I’ve spent the last few hours checking out the non-drug ingredients of the blue and orange Omeprazole capsules that have caused me so much grief, and I would have to ask why any of the following products, found in the suspect Omeprazole capsules, are there at all.
If SLS can damage the oral mucosa (see below), just how much damage can it do to the intestinal mucosa? As the problems with diarrhoea (and massive, air-ship-inflating, flatulence), set in roughly a week after the first capsule (though farting for Britain comes sooner), SLS is right at the top of my suspect list, as in smaller quantities (than, say, in toothpaste), it would take longer to wreak havoc.
I don’t see that Potassium oleate and Oleic acid have any function relevant to Omeprazole delivery or function either.
I’ve checked out all the ingredients of the blue and orange, and the rest are harmless. Fortunately I still have the information leaflet for the last batch of Omeprazole prior to the blue and orange ones, and these three ingredients are absent.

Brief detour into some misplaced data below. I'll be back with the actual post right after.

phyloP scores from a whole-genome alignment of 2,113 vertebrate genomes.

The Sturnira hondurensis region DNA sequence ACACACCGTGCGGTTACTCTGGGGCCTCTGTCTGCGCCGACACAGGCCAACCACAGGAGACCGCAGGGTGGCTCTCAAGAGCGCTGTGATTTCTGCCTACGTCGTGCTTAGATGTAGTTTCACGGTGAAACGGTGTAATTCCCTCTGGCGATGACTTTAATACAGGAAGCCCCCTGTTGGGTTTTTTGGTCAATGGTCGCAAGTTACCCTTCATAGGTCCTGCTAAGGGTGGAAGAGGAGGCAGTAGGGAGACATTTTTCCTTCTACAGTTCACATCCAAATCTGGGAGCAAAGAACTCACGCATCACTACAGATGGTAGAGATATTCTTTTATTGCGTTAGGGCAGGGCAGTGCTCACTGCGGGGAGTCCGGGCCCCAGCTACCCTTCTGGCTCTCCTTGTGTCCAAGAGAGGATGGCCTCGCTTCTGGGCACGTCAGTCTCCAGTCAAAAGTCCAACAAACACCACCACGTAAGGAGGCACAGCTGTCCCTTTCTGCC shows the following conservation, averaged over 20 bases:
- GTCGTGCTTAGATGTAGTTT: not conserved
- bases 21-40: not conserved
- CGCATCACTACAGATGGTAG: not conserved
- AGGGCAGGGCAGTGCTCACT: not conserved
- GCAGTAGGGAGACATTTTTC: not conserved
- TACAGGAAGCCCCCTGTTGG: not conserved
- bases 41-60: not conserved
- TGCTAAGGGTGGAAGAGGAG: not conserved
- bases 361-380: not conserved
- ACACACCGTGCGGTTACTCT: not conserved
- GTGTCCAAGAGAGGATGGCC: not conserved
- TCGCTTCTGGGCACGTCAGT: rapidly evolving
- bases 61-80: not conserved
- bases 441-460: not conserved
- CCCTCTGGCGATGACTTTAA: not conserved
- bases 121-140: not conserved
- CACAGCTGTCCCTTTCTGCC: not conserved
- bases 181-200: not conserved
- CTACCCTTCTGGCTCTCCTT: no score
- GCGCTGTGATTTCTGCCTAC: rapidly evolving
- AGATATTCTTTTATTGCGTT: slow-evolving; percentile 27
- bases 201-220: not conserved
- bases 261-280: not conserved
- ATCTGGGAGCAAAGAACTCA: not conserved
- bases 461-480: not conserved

Case closed, I think. Now all I have to do is convince the brush-off merchants at the DMRC.
The original batch of toxic Omeprazole was from Relonchem Ltd, of London. The current batch is from Laboratorios Davur, of Madrid, distributed by Arrow Genetics, of Stevenage, Herts.
Sodium lauryl sulphate (SLS) – an anionic surfactant used in many cleaning and hygiene products. Widely considered to be dangerously irritant in too many online sources to list. However, I offer you this extract from Greenpeople.co.uk as an example.
Effects of SLS in the Mouth
SLS can damage the delicate mucosal membranes in the mouth, causing the separation of epithelial layers from the mucosa (4).
Burning and severe itching of the oral mucosa following the application of SLS containing toothpaste has been reported (4).
The tissue damage caused by SLS increases with increasing concentration of SLS (4).
Switching from a toothpaste containing SLS to one without, can lead to a statistically significant decrease in the occurrence of mouth ulcers in those with recurrent aphthous ulcers (5, 6).
Potassium oleate – A surfactant, and known skin, eye and respiratory irritant. ( http://msds.chem.ox.ac.uk/PO/potassium_oleate.html ) According to cosmeticsdatabase.com, this stuff is found in the following product types: liquid hand soap; body wash/cleanser; hair perm; exfoliant/scrub; facial cleanser; styling gel/lotion; baby shampoo; shaving cream; baby soap